Facebook finally figured out how to fix its busted news feed algorithm, among other things
Amid the social network’s numerous updates to its mobile app is a change a lot of irked Facebook users can get behind. Apart from fixing the feature that causes old posts to jump to the top of your Facebook news feed just because someone recently commented on it, a new tweak to the algorithm finally lets you curate the stories you immediately can see. Included in the recent update is a way to permanently hide posts from contacts you don’t necessarily want to unfriend but would prefer never to hear from again, through a keyword function that automatically filters posts that contain offending terms determined by the user.
An optional feature is also included—when activated, Facebook automatically unfriends contacts you have not communicated with in over a year and sends a notice to both you and your estranged “pal” alerting you of the deletion, should one of you decide to reconnect.
Amazon Prime now includes one-hour delivery via drone
Drones are cool. And two-day shipping is sometimes not fast enough.
Posting spoilers declared a punishable online crime
The Federal Bureau of Investigation’s Cyber Crime division has released a statement identifying a new key priority in its quest to make the Internet an overall safer place. A new task force has reportedly been assembled to investigate—and potentially arrest—users who post spoilers to TV shows and movies without ample warning. A statute of limitations has also been officially determined—the movie or TV show has to be at least six months past its final day of airing before users can freely talk about it on various online platforms, provided that they include a sufficient spoiler warning prior to discussion.
Other than paying a spoiler fine, potential sanctions vary and can range from temporary ban on selected Internet websites to unannounced retaliatory spoiler posts sent directly to the user in question about shows and films he or she had plans to watch.
A roundup of battery-efficient mobile apps you can use
Sick of killing your phone battery with background app activity you can’t freaking turn off? Here’s a list of useful alternatives you can download and install to take the place of various popular social media apps, namely Facebook, Twitter, and Snapchat, among others. These are basically the same exact apps, but are armed with a safe mode function that lets you disable all the bullshit you don’t really need as a normal user without affecting the way the app works. Unfortunately, this would require companies to actually care about your device battery life, which they definitely don’t.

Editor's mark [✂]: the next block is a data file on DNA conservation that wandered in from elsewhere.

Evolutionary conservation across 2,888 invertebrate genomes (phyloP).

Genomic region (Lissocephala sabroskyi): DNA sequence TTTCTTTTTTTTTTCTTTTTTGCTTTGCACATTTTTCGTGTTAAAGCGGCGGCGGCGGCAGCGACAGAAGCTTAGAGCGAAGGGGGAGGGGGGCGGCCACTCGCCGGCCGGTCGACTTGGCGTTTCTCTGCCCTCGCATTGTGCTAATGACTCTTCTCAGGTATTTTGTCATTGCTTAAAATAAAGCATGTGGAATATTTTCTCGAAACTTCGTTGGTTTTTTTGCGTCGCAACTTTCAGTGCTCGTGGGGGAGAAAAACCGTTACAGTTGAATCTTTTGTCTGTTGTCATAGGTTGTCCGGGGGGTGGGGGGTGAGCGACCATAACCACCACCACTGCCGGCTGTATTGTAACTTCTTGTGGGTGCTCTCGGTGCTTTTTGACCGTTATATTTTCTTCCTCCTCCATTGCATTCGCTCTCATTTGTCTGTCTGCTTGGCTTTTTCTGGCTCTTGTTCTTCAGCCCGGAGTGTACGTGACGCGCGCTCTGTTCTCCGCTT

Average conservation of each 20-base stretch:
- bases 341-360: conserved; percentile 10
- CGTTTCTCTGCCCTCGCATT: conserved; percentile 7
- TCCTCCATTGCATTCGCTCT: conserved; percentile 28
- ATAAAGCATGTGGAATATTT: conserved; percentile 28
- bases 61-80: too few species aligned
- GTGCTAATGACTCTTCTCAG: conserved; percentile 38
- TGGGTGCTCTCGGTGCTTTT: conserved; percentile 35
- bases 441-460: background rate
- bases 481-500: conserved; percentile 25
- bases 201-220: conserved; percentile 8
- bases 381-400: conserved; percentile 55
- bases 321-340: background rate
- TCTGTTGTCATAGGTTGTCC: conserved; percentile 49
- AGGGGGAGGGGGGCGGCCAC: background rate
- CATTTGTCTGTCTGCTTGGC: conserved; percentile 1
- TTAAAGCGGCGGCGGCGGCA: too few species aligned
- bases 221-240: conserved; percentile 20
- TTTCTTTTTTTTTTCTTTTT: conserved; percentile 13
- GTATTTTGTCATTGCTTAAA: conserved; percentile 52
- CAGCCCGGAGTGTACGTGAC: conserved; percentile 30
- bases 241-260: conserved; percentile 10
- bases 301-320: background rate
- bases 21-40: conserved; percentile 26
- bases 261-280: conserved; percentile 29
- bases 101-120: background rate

10 simple ways to make Google Chrome suck less
There’s got to be a way to make our relationship work seamlessly, Chrome. You’re still my favorite browser, even though you inexplicably conk out on me at the most inopportune moments. Help me help you. (Because I don’t really want to switch to Firefox or Safari or *shudder* Internet Explorer.)
BlackBerry launches smartwatch that makes everyone want smartwatches
If Apple couldn’t do it with the Apple Watch, it’s hard to imagine a world where any company launches a smartwatch that is universally adored. Still, if there’s one company that could use a break these days it’s BlackBerry. The once-king of mobile communications has fallen on hard times and despite launching the shockingly fantastic Classic late last year, it’s done little to reverse the company’s fortunes. Imagine if BlackBerry came out of nowhere and dominated an open category like smartwatches, and try not to laugh.
Nintendo embraces the App Store, launches official emulators for all retro consoles
When Nintendo announced it would finally start developing content for the App Store, every retro game junkie had big dreams. Those lofty wishes were dashed when the company revealed its first app would be a seemingly pointless social non-game.
Taylor Swift pulls all content from digital, demands fans buy vinyl records
Taylor Swift’s awkward dance with Spotify, Apple Music, and other digital music sources has been dizzying to watch over the past year. You still can’t get her songs on Spotify or any other streaming service, and it’s a total pain to integrate the purchased songs into a streaming playlist. If inconvenience is the goal, she should really go all out and just embrace vinyl exclusively.
Volkswagen offers to buy back all the vehicles it lied about
What Volkswagen did this year was pretty shady. If you haven’t kept up, here’s a quick refresher: The company lied about fuel efficiency numbers and gave many of its vehicles the ability to appear more environmentally friendly than they actually are. There’s probably plenty of green-minded buyers who would have loved to see the company own its mistakes in a more concrete fashion.
World unanimously decides to skip 2016 and go straight to 2017
Listen, as much as we all loved 2015, it’s pretty clear that 2016 is going to pale in comparison. If we all just band together and decide to skip it we’ll all be a whole lot better off. We’ll all get to see the iPhone 7s and even the next Star Wars movie a whole lot sooner if we decided to make this happen.
Photo via Am+Mo/Flickr (CC BY 2.0)